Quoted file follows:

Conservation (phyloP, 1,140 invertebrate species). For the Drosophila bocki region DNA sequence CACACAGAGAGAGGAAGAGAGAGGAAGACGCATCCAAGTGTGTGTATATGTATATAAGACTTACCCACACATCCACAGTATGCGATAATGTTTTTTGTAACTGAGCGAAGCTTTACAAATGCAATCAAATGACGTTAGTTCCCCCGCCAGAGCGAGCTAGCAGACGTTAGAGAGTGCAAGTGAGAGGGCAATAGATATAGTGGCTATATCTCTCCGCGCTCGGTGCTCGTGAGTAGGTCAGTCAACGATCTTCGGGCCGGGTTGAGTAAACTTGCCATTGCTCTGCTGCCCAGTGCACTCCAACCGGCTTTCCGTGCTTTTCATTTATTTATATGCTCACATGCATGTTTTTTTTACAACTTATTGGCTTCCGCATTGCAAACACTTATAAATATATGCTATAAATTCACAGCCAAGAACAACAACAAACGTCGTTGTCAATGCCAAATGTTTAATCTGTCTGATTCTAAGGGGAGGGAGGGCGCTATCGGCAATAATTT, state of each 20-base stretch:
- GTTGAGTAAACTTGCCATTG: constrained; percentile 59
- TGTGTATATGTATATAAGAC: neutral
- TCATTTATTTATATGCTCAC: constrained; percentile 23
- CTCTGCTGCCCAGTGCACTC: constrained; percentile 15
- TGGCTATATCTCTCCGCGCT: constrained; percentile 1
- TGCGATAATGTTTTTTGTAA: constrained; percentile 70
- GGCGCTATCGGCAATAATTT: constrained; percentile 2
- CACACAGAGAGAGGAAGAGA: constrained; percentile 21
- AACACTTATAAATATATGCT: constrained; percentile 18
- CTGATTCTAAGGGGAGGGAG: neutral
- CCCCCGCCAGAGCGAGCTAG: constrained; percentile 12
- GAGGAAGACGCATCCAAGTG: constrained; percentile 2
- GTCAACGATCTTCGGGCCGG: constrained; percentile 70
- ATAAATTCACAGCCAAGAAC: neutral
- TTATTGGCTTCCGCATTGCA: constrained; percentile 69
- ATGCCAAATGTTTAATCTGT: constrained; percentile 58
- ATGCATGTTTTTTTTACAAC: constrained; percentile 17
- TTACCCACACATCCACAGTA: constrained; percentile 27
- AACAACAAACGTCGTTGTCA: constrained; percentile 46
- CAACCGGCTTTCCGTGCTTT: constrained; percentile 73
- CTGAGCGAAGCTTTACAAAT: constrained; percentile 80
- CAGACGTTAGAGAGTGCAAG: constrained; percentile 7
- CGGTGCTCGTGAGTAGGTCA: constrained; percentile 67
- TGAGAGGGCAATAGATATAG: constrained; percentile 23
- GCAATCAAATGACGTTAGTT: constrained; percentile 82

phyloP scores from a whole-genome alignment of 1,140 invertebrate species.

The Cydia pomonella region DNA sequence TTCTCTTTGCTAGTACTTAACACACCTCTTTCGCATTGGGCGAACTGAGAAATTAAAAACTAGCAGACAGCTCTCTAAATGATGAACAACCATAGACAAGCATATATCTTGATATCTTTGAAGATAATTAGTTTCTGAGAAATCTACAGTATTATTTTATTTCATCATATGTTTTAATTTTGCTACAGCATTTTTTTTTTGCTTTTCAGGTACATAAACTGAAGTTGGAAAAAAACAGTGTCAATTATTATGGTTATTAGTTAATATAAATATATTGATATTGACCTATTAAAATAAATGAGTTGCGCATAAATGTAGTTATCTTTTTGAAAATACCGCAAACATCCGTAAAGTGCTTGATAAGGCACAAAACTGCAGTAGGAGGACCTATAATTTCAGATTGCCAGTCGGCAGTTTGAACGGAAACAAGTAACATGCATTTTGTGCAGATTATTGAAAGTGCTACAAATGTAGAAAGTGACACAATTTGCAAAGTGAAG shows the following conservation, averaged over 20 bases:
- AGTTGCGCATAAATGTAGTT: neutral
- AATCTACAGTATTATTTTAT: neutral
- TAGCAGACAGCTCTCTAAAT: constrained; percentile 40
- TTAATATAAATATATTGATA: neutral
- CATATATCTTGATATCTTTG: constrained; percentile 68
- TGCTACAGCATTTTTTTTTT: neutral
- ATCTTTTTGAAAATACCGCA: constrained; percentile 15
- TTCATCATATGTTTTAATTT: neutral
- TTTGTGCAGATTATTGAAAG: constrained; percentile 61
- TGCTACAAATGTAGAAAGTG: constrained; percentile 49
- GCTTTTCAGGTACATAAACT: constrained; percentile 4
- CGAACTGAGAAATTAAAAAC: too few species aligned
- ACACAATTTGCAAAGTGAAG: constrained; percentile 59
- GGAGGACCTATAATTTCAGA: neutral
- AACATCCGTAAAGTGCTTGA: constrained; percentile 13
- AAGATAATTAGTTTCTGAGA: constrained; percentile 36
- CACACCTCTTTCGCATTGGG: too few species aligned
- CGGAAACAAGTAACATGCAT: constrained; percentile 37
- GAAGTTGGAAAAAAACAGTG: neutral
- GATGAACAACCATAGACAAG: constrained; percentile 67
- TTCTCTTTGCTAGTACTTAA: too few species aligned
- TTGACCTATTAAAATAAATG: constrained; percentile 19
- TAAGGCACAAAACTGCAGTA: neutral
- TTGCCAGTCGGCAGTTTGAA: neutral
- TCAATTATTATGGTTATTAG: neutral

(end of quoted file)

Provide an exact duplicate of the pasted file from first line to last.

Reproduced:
Conservation (phyloP, 1,140 invertebrate species). For the Drosophila bocki region DNA sequence CACACAGAGAGAGGAAGAGAGAGGAAGACGCATCCAAGTGTGTGTATATGTATATAAGACTTACCCACACATCCACAGTATGCGATAATGTTTTTTGTAACTGAGCGAAGCTTTACAAATGCAATCAAATGACGTTAGTTCCCCCGCCAGAGCGAGCTAGCAGACGTTAGAGAGTGCAAGTGAGAGGGCAATAGATATAGTGGCTATATCTCTCCGCGCTCGGTGCTCGTGAGTAGGTCAGTCAACGATCTTCGGGCCGGGTTGAGTAAACTTGCCATTGCTCTGCTGCCCAGTGCACTCCAACCGGCTTTCCGTGCTTTTCATTTATTTATATGCTCACATGCATGTTTTTTTTACAACTTATTGGCTTCCGCATTGCAAACACTTATAAATATATGCTATAAATTCACAGCCAAGAACAACAACAAACGTCGTTGTCAATGCCAAATGTTTAATCTGTCTGATTCTAAGGGGAGGGAGGGCGCTATCGGCAATAATTT, state of each 20-base stretch:
- GTTGAGTAAACTTGCCATTG: constrained; percentile 59
- TGTGTATATGTATATAAGAC: neutral
- TCATTTATTTATATGCTCAC: constrained; percentile 23
- CTCTGCTGCCCAGTGCACTC: constrained; percentile 15
- TGGCTATATCTCTCCGCGCT: constrained; percentile 1
- TGCGATAATGTTTTTTGTAA: constrained; percentile 70
- GGCGCTATCGGCAATAATTT: constrained; percentile 2
- CACACAGAGAGAGGAAGAGA: constrained; percentile 21
- AACACTTATAAATATATGCT: constrained; percentile 18
- CTGATTCTAAGGGGAGGGAG: neutral
- CCCCCGCCAGAGCGAGCTAG: constrained; percentile 12
- GAGGAAGACGCATCCAAGTG: constrained; percentile 2
- GTCAACGATCTTCGGGCCGG: constrained; percentile 70
- ATAAATTCACAGCCAAGAAC: neutral
- TTATTGGCTTCCGCATTGCA: constrained; percentile 69
- ATGCCAAATGTTTAATCTGT: constrained; percentile 58
- ATGCATGTTTTTTTTACAAC: constrained; percentile 17
- TTACCCACACATCCACAGTA: constrained; percentile 27
- AACAACAAACGTCGTTGTCA: constrained; percentile 46
- CAACCGGCTTTCCGTGCTTT: constrained; percentile 73
- CTGAGCGAAGCTTTACAAAT: constrained; percentile 80
- CAGACGTTAGAGAGTGCAAG: constrained; percentile 7
- CGGTGCTCGTGAGTAGGTCA: constrained; percentile 67
- TGAGAGGGCAATAGATATAG: constrained; percentile 23
- GCAATCAAATGACGTTAGTT: constrained; percentile 82

phyloP scores from a whole-genome alignment of 1,140 invertebrate species.

The Cydia pomonella region DNA sequence TTCTCTTTGCTAGTACTTAACACACCTCTTTCGCATTGGGCGAACTGAGAAATTAAAAACTAGCAGACAGCTCTCTAAATGATGAACAACCATAGACAAGCATATATCTTGATATCTTTGAAGATAATTAGTTTCTGAGAAATCTACAGTATTATTTTATTTCATCATATGTTTTAATTTTGCTACAGCATTTTTTTTTTGCTTTTCAGGTACATAAACTGAAGTTGGAAAAAAACAGTGTCAATTATTATGGTTATTAGTTAATATAAATATATTGATATTGACCTATTAAAATAAATGAGTTGCGCATAAATGTAGTTATCTTTTTGAAAATACCGCAAACATCCGTAAAGTGCTTGATAAGGCACAAAACTGCAGTAGGAGGACCTATAATTTCAGATTGCCAGTCGGCAGTTTGAACGGAAACAAGTAACATGCATTTTGTGCAGATTATTGAAAGTGCTACAAATGTAGAAAGTGACACAATTTGCAAAGTGAAG shows the following conservation, averaged over 20 bases:
- AGTTGCGCATAAATGTAGTT: neutral
- AATCTACAGTATTATTTTAT: neutral
- TAGCAGACAGCTCTCTAAAT: constrained; percentile 40
- TTAATATAAATATATTGATA: neutral
- CATATATCTTGATATCTTTG: constrained; percentile 68
- TGCTACAGCATTTTTTTTTT: neutral
- ATCTTTTTGAAAATACCGCA: constrained; percentile 15
- TTCATCATATGTTTTAATTT: neutral
- TTTGTGCAGATTATTGAAAG: constrained; percentile 61
- TGCTACAAATGTAGAAAGTG: constrained; percentile 49
- GCTTTTCAGGTACATAAACT: constrained; percentile 4
- CGAACTGAGAAATTAAAAAC: too few species aligned
- ACACAATTTGCAAAGTGAAG: constrained; percentile 59
- GGAGGACCTATAATTTCAGA: neutral
- AACATCCGTAAAGTGCTTGA: constrained; percentile 13
- AAGATAATTAGTTTCTGAGA: constrained; percentile 36
- CACACCTCTTTCGCATTGGG: too few species aligned
- CGGAAACAAGTAACATGCAT: constrained; percentile 37
- GAAGTTGGAAAAAAACAGTG: neutral
- GATGAACAACCATAGACAAG: constrained; percentile 67
- TTCTCTTTGCTAGTACTTAA: too few species aligned
- TTGACCTATTAAAATAAATG: constrained; percentile 19
- TAAGGCACAAAACTGCAGTA: neutral
- TTGCCAGTCGGCAGTTTGAA: neutral
- TCAATTATTATGGTTATTAG: neutral